Creed is comfortable on the territory: “We’re a trans ally, we’re an intersex ally. We’re LGBTQ+ positive. It’s not just women who menstruate,” she says. “Not everybody who has a vagina is a woman.” Her framing is different and it takes me a second to realise why: the current debate is fixated on, mired in even, what you need, physically, to qualify as a woman. Creed flips the perspective to “just because you have a vagina doesn’t mean you have to be a woman”, which lets in the experience of trans men (who, to my knowledge, are pretty much obliterated in the current debate, which is all about women-only spaces and, by inference, intrinsic male violence). This makes the question: “What do you need, biologically, to be who you are?” more complicated and thereby less heated.
There has been a subtler attitude change to the vulva within some parts of feminism, which Creed explains, in precis. “Originally, there was a sense of reclamation: ‘This is mine, and it’s nobody else’s.’ But now, it’s more like: ‘This is mine, and also, I want to share it with you all.’ Not literally.”
There is no reason that this should force the issue of sex work – still considered the pinnacle of male oppression in some quarters but an issue of solidarity for others – but it is unsurprising to me that Creed should bring it up. “Sex work historically was seen as for the pleasure of a man,” she says. “It’s difficult when you start there to build in a woman’s perspective.” It’s a judgment call, of course: you could perfectly easily create a vagina museum and still be anti-sex work. But once you reject the notion of the vagina as a mysterious space, you can no longer make the assumption that it is a site of oppression irrespective of whether or not the owner realises it; in other words, there is no reason not to listen to sex workers.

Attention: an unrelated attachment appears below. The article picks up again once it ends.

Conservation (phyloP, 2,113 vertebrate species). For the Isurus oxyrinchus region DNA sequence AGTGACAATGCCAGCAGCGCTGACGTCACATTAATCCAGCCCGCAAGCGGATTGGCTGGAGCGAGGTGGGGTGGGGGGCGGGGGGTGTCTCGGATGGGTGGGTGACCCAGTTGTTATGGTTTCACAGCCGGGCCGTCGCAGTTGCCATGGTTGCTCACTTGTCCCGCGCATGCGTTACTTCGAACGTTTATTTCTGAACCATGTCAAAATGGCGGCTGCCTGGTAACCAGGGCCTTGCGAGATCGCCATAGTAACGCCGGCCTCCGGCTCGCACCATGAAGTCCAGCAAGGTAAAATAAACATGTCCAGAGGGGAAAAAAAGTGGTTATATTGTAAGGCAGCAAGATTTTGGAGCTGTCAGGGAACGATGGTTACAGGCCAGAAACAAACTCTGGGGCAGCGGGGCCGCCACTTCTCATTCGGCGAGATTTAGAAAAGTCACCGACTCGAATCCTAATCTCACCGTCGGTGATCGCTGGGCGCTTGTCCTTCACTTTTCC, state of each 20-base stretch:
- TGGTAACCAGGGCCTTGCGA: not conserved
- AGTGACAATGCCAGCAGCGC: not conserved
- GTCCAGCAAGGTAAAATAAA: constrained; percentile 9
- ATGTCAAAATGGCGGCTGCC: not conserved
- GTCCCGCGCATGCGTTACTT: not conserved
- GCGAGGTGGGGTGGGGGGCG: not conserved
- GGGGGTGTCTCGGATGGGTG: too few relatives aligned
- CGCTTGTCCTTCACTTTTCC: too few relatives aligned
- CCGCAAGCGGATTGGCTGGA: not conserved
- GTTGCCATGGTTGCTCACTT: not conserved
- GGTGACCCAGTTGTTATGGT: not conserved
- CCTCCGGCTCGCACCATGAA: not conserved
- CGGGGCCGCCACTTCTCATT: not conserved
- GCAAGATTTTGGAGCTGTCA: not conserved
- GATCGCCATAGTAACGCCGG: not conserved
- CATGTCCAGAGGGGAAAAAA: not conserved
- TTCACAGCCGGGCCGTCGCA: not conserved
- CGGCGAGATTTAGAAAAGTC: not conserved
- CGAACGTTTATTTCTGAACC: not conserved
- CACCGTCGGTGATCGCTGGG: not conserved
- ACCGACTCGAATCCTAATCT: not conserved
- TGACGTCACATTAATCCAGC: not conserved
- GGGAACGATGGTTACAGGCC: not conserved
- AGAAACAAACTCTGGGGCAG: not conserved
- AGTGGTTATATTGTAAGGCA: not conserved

There is one thing about the vulva that has not changed, where the Vagina Museum explicitly sets out to move things on. Women still feel crap about themselves. “One thing that we look at is labiaplasty,” says Creed. “Between 2002 and 2012, it went up by 500 percent on the NHS.” One of the gynaecologists (and there have been a few) who has supported the museum said she had been working in this area for 20 years, had seen hundreds of labias in her time, and only one that was genuinely anatomically abnormal. So it is really mental distress; people are just so upset with how they look. “Your vulva is like your face,” she continues. “There isn’t one look to go for. There is no ideal. But how can anyone know they’re not an outlier, if they’ve only seen their own?”
Yet alongside all that self-hate, there is a playfulness that, I think, can not be explained by changing politics alone, or even at all; the pussy pendants are flying off the shelves. “Who would wear a decorative vulva round their neck?” the third wave asks. “Who wouldn’t?” the fourth wave replies. All the merch and paraphernalia has this ludic, carefree subtext that the intensity of the 60s and 70s, and the squeamishness that came after it, could never have set out to achieve. You cannot strategise your way to self-acceptance; or maybe they did and it just took a long time.